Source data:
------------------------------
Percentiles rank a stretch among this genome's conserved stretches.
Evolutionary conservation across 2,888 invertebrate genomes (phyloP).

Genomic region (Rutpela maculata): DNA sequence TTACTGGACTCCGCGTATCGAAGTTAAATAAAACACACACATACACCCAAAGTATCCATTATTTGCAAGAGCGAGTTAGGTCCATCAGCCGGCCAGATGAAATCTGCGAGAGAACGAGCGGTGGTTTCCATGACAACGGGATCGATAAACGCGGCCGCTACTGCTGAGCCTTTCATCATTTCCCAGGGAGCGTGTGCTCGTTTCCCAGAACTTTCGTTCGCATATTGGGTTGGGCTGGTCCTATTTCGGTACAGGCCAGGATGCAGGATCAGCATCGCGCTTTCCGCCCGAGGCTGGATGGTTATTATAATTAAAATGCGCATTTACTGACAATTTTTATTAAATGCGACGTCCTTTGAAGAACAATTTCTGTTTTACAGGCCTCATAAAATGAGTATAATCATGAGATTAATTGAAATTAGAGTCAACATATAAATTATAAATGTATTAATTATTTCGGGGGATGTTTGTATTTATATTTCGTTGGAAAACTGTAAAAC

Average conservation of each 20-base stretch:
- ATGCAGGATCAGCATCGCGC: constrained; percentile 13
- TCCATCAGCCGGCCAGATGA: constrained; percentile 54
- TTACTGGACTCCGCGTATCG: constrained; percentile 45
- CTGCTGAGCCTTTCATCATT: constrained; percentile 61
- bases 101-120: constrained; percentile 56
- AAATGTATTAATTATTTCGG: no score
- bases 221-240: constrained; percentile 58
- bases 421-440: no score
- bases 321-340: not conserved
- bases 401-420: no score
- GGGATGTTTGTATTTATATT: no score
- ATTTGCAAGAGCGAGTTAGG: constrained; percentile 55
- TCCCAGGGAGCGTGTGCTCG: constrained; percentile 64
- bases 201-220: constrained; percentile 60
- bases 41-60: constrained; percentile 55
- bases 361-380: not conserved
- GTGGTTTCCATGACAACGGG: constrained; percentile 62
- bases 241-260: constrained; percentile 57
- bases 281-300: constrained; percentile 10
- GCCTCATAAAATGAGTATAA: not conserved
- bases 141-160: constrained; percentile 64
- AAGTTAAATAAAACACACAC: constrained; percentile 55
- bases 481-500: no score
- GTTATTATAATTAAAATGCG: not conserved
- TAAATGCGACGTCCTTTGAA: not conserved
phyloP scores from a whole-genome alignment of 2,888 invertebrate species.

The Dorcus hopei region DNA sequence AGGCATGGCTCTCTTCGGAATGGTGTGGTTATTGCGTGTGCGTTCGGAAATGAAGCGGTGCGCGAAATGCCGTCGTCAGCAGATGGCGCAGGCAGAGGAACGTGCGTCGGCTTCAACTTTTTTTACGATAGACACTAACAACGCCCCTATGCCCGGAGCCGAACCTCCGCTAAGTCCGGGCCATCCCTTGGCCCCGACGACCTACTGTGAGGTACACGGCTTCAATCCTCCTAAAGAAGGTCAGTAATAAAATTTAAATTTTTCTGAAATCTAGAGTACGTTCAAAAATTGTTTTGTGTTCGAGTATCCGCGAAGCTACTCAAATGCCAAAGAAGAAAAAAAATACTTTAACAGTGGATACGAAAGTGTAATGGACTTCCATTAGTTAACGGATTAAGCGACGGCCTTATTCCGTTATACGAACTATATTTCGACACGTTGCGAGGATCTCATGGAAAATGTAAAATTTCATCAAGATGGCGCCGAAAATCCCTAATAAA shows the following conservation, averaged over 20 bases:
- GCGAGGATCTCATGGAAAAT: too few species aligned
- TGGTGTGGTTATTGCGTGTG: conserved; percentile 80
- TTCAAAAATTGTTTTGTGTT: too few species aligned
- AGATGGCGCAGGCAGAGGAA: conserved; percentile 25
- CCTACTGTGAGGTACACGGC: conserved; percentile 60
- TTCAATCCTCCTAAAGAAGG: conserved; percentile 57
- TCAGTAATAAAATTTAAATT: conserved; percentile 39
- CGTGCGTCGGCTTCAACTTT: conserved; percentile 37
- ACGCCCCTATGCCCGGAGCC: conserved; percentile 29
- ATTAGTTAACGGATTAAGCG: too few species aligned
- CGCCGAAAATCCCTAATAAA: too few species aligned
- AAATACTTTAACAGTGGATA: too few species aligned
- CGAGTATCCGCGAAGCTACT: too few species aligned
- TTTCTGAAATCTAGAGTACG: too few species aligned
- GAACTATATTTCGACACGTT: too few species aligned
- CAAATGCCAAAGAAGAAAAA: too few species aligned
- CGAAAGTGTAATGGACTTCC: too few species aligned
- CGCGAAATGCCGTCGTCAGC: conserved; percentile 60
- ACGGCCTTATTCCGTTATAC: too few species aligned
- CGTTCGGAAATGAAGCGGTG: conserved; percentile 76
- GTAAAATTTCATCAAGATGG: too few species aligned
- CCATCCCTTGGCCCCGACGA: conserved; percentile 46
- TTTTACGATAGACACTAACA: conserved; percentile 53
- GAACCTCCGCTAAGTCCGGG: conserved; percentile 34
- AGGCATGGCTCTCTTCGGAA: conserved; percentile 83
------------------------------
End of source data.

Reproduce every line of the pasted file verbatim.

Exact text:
Percentiles rank a stretch among this genome's conserved stretches.
Evolutionary conservation across 2,888 invertebrate genomes (phyloP).

Genomic region (Rutpela maculata): DNA sequence TTACTGGACTCCGCGTATCGAAGTTAAATAAAACACACACATACACCCAAAGTATCCATTATTTGCAAGAGCGAGTTAGGTCCATCAGCCGGCCAGATGAAATCTGCGAGAGAACGAGCGGTGGTTTCCATGACAACGGGATCGATAAACGCGGCCGCTACTGCTGAGCCTTTCATCATTTCCCAGGGAGCGTGTGCTCGTTTCCCAGAACTTTCGTTCGCATATTGGGTTGGGCTGGTCCTATTTCGGTACAGGCCAGGATGCAGGATCAGCATCGCGCTTTCCGCCCGAGGCTGGATGGTTATTATAATTAAAATGCGCATTTACTGACAATTTTTATTAAATGCGACGTCCTTTGAAGAACAATTTCTGTTTTACAGGCCTCATAAAATGAGTATAATCATGAGATTAATTGAAATTAGAGTCAACATATAAATTATAAATGTATTAATTATTTCGGGGGATGTTTGTATTTATATTTCGTTGGAAAACTGTAAAAC

Average conservation of each 20-base stretch:
- ATGCAGGATCAGCATCGCGC: constrained; percentile 13
- TCCATCAGCCGGCCAGATGA: constrained; percentile 54
- TTACTGGACTCCGCGTATCG: constrained; percentile 45
- CTGCTGAGCCTTTCATCATT: constrained; percentile 61
- bases 101-120: constrained; percentile 56
- AAATGTATTAATTATTTCGG: no score
- bases 221-240: constrained; percentile 58
- bases 421-440: no score
- bases 321-340: not conserved
- bases 401-420: no score
- GGGATGTTTGTATTTATATT: no score
- ATTTGCAAGAGCGAGTTAGG: constrained; percentile 55
- TCCCAGGGAGCGTGTGCTCG: constrained; percentile 64
- bases 201-220: constrained; percentile 60
- bases 41-60: constrained; percentile 55
- bases 361-380: not conserved
- GTGGTTTCCATGACAACGGG: constrained; percentile 62
- bases 241-260: constrained; percentile 57
- bases 281-300: constrained; percentile 10
- GCCTCATAAAATGAGTATAA: not conserved
- bases 141-160: constrained; percentile 64
- AAGTTAAATAAAACACACAC: constrained; percentile 55
- bases 481-500: no score
- GTTATTATAATTAAAATGCG: not conserved
- TAAATGCGACGTCCTTTGAA: not conserved
phyloP scores from a whole-genome alignment of 2,888 invertebrate species.

The Dorcus hopei region DNA sequence AGGCATGGCTCTCTTCGGAATGGTGTGGTTATTGCGTGTGCGTTCGGAAATGAAGCGGTGCGCGAAATGCCGTCGTCAGCAGATGGCGCAGGCAGAGGAACGTGCGTCGGCTTCAACTTTTTTTACGATAGACACTAACAACGCCCCTATGCCCGGAGCCGAACCTCCGCTAAGTCCGGGCCATCCCTTGGCCCCGACGACCTACTGTGAGGTACACGGCTTCAATCCTCCTAAAGAAGGTCAGTAATAAAATTTAAATTTTTCTGAAATCTAGAGTACGTTCAAAAATTGTTTTGTGTTCGAGTATCCGCGAAGCTACTCAAATGCCAAAGAAGAAAAAAAATACTTTAACAGTGGATACGAAAGTGTAATGGACTTCCATTAGTTAACGGATTAAGCGACGGCCTTATTCCGTTATACGAACTATATTTCGACACGTTGCGAGGATCTCATGGAAAATGTAAAATTTCATCAAGATGGCGCCGAAAATCCCTAATAAA shows the following conservation, averaged over 20 bases:
- GCGAGGATCTCATGGAAAAT: too few species aligned
- TGGTGTGGTTATTGCGTGTG: conserved; percentile 80
- TTCAAAAATTGTTTTGTGTT: too few species aligned
- AGATGGCGCAGGCAGAGGAA: conserved; percentile 25
- CCTACTGTGAGGTACACGGC: conserved; percentile 60
- TTCAATCCTCCTAAAGAAGG: conserved; percentile 57
- TCAGTAATAAAATTTAAATT: conserved; percentile 39
- CGTGCGTCGGCTTCAACTTT: conserved; percentile 37
- ACGCCCCTATGCCCGGAGCC: conserved; percentile 29
- ATTAGTTAACGGATTAAGCG: too few species aligned
- CGCCGAAAATCCCTAATAAA: too few species aligned
- AAATACTTTAACAGTGGATA: too few species aligned
- CGAGTATCCGCGAAGCTACT: too few species aligned
- TTTCTGAAATCTAGAGTACG: too few species aligned
- GAACTATATTTCGACACGTT: too few species aligned
- CAAATGCCAAAGAAGAAAAA: too few species aligned
- CGAAAGTGTAATGGACTTCC: too few species aligned
- CGCGAAATGCCGTCGTCAGC: conserved; percentile 60
- ACGGCCTTATTCCGTTATAC: too few species aligned
- CGTTCGGAAATGAAGCGGTG: conserved; percentile 76
- GTAAAATTTCATCAAGATGG: too few species aligned
- CCATCCCTTGGCCCCGACGA: conserved; percentile 46
- TTTTACGATAGACACTAACA: conserved; percentile 53
- GAACCTCCGCTAAGTCCGGG: conserved; percentile 34
- AGGCATGGCTCTCTTCGGAA: conserved; percentile 83